“21 Bridges”: A Parable on Corrupt Police Officers

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“21 Bridges”: A Parable on Corrupt Police Officers

Stephan James, Sienna Miller, Chadwick Boseman and Taylor Kitsch star in “21 Bridges,” explores cops in NYC. (Courtesy of Twitter)

Stephan James, Sienna Miller, Chadwick Boseman and Taylor Kitsch star in “21 Bridges,” explores cops in NYC. (Courtesy of Twitter)

Stephan James, Sienna Miller, Chadwick Boseman and Taylor Kitsch star in “21 Bridges,” explores cops in NYC. (Courtesy of Twitter)

Stephan James, Sienna Miller, Chadwick Boseman and Taylor Kitsch star in “21 Bridges,” explores cops in NYC. (Courtesy of Twitter)

Alex Dickison, Contributing Writer

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You probably recognize the name “21 Bridges” from the 6’ by 3’ promotional posters they’ve managed to plaster up at every other D train stop. That’s not the only way it’s an especially New York film, though. “21 Bridges” is a story about crooked and straight NYPD officers, and the fine line between the two — a hysterical parable of police morality condensed into the course of one long, improbably violent night.

The possible hero of the story is Andre Davis (Chadwick Boseman), an NYPD detective whose father, another cop, was murdered when he was a teenager, 19 years before the events of the movie.

We’re introduced to Andre while he’s in the process of being grilled by law enforcement internal affairs agents, inquiring after his justification in a recent on-duty shooting of a suspect of his (only the latest of eight such incidents). What’s also made clear is that he doesn’t regret a thing.

He has confidence in the authority of his gleaming badge and complete certainty in the necessity of his own actions as a warrior of justice — a cop with the sort of moral compass only a violent death in the family can bring about.

Soon the attention of the audience is directed to two masked criminals (Stephan James and Taylor Kitsch) jetting through the night. They end up on the empty, warehouse-choked docks of Brooklyn and are shown to be wielding submachine guns and duffel bags, prepared for some big theft. It turns out to be a drug heist, except the plan goes wrong in two ways: the thieving duo, who were out to steal a shipment of 30 kilos of cocaine, find they’ve stumbled on 300 kilos.

Then, four cops come knocking. But these guys aren’t knocking with their batons and pistols: they’ve got the “Jehovah’s Witness knock.” In other words, they’ve come to cut a dirty deal.

The scene erupts into something out of a war movie shootout, and soon it’s crooked cops versus confused robbers in a bullet-flying bloodbath. In the course of their escape, the crooks, who turn out to be Iraq veterans, murder seven police officers and leave an eighth hanging by threads. They run a red light speeding over to Chinatown for a meet-up with their contractor and to ditch their damaged vehicle. Meanwhile, the police have already got a detective assigned to this ugly new case: Andre Davis.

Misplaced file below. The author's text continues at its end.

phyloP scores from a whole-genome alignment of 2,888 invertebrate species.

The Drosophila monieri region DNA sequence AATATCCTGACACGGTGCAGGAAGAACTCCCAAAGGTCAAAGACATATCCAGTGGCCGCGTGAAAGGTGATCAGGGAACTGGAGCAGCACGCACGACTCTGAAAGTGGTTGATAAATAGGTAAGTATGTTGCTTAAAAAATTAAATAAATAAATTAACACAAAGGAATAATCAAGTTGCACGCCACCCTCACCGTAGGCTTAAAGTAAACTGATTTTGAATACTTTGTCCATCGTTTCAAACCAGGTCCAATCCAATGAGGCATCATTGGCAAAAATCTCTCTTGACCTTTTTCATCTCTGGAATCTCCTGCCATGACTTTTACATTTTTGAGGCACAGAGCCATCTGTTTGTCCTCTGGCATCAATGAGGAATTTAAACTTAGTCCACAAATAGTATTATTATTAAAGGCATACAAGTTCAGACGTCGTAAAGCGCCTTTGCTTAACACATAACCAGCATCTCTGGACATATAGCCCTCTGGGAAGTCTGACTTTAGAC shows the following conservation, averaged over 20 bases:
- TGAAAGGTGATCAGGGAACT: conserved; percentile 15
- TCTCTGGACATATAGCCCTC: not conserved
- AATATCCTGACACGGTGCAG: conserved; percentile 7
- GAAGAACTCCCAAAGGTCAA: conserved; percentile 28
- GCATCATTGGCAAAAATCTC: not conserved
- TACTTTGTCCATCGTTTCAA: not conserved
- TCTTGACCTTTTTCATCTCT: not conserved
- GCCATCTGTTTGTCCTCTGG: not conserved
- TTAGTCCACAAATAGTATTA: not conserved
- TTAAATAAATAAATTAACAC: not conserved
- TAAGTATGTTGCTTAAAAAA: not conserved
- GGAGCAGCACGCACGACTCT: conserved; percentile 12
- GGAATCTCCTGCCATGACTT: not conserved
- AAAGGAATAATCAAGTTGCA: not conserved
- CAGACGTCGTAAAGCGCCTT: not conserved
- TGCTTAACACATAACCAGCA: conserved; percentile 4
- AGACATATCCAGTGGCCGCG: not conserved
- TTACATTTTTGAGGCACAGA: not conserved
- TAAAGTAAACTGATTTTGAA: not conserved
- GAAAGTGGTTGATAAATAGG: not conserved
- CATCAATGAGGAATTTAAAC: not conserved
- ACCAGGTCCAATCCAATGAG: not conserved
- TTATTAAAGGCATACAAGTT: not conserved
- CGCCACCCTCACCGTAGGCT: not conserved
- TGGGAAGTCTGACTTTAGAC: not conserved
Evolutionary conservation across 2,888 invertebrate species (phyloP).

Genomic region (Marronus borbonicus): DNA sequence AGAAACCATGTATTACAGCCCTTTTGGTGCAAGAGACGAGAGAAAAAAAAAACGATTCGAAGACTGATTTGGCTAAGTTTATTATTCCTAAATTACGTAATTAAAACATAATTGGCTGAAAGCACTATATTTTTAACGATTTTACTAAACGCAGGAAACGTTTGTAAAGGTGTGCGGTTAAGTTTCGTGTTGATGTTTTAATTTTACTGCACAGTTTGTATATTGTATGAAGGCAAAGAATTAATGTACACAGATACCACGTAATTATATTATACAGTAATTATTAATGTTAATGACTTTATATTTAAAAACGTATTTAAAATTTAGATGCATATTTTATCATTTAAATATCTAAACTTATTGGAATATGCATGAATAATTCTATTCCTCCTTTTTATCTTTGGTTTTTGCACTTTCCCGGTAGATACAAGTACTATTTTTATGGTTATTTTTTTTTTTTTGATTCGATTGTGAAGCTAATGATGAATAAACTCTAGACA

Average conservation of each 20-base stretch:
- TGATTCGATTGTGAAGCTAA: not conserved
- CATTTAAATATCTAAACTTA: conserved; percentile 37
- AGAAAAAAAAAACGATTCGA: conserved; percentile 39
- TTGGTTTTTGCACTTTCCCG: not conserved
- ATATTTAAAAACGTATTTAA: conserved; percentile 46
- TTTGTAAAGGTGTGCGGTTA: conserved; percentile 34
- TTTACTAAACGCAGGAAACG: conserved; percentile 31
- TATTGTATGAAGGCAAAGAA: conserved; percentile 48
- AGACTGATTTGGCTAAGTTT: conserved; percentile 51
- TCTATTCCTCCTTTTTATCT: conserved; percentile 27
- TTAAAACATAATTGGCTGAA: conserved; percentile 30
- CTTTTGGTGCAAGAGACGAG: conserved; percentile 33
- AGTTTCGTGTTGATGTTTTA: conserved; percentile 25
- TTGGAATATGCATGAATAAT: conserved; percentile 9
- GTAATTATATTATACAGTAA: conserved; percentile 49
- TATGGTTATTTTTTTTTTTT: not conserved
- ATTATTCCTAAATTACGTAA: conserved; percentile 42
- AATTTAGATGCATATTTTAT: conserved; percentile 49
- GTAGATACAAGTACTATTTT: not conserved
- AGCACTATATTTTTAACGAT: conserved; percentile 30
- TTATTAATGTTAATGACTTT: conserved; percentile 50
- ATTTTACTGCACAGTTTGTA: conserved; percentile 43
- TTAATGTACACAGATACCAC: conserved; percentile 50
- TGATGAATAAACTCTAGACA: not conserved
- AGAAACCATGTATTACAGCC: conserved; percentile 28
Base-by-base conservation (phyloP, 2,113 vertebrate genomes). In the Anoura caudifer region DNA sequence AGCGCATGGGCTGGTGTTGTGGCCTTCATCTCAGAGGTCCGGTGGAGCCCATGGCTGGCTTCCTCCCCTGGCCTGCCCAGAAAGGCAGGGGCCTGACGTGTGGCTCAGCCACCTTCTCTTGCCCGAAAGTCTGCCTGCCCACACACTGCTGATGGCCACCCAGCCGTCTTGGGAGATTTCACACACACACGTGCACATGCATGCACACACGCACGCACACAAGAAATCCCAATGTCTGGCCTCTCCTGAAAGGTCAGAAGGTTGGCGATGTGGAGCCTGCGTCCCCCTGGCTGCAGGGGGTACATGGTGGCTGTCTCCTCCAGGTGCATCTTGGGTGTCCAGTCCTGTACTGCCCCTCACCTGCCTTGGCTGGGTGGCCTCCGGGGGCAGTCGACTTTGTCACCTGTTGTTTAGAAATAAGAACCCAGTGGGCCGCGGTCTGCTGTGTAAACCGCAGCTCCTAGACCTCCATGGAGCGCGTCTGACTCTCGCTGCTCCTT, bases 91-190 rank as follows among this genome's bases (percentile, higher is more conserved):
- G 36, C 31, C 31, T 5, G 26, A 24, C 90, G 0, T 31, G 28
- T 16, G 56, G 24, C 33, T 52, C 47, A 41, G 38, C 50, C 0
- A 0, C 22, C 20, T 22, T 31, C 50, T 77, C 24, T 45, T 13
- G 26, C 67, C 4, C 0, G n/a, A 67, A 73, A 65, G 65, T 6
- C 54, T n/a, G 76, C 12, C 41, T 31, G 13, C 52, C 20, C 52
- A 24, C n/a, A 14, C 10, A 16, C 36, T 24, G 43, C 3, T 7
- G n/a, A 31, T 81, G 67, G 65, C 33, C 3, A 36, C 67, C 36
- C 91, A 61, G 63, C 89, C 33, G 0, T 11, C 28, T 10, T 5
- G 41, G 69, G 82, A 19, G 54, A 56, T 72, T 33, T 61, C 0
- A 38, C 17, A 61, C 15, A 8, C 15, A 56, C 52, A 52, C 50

Tipped off by a 911 call about a burning car in a downtown alleyway, Davis quickly realizes the two caper-murderers are still within city limits. With the backing of his new narcotics-agent partner Frankie (Sienna Miller) and the police commander of the half-murdered unit (J.K. Simmons), he manages to convince the FBI to institute a total lockdown of the island of Manhattan.

The commuter rails are kaput, the subways are looped, the tunnels are blocked and each and every one of the 21 bridges that provide access to the borough are closed down from 1:00 to 5:00 a.. The hunt begins.

Director Brian Kirk periodically sweeps his camera over the hyper-modern New York skyline with the arching perspective of a helicopter, capturing the long shadows cast by the tall buildings against a clouded sun, filming the garish city lights, projecting a murkiness and malaise into the movie picture that never really manages to be convincing with its idea of cozy 2019 New York City as somewhere as dark, sinister and crime-ridden as the 1970s Rotten Apple.

The audience’s suspension of disbelief is further called to work by the small army of police that Kirk deploys into lower Manhattan to hunt down the pair of crooks. Not to mention the fact that these criminals actually manage to evade the cops for a while, repeatedly running out of the gun sights of three dozen trained officers and a helicopter, staging wild escapes from unlikely hideouts (including a quasi-bunker in the Meatpacking district).

The movie introduces questions and themes about justice from the very first scene, where a preacher sermonizes to a young mourning Davis about the virtue of his slain father, but even these questions end up as more material for the violence.

The cops start shooting at each other over the crookedness and, thanks to the relative moral certainty with which Davis drives home his search for the truth about the cocaine theft gone wrong, the audience never sees any police officer doubt his or her own motives, be they honest or corrupt.

It turns out that the only character who recognizably questions himself at all is the younger and less vicious of the two thieves (Stephan James). Nothing resembling what a police officer’s life looks like on a normal, routine day is ever shown, and so the question of what makes corruption so tempting in the first place is never answered with real force.

To what does that amount? Watching the movie is hammily exciting in its bridge-blocking manhunt, distracting in its bullet-quick pace. And after you’re done, the whole thing’s forgettable enough that it won’t distract you for more than a minute when you sit down to study the rest of the night for finals.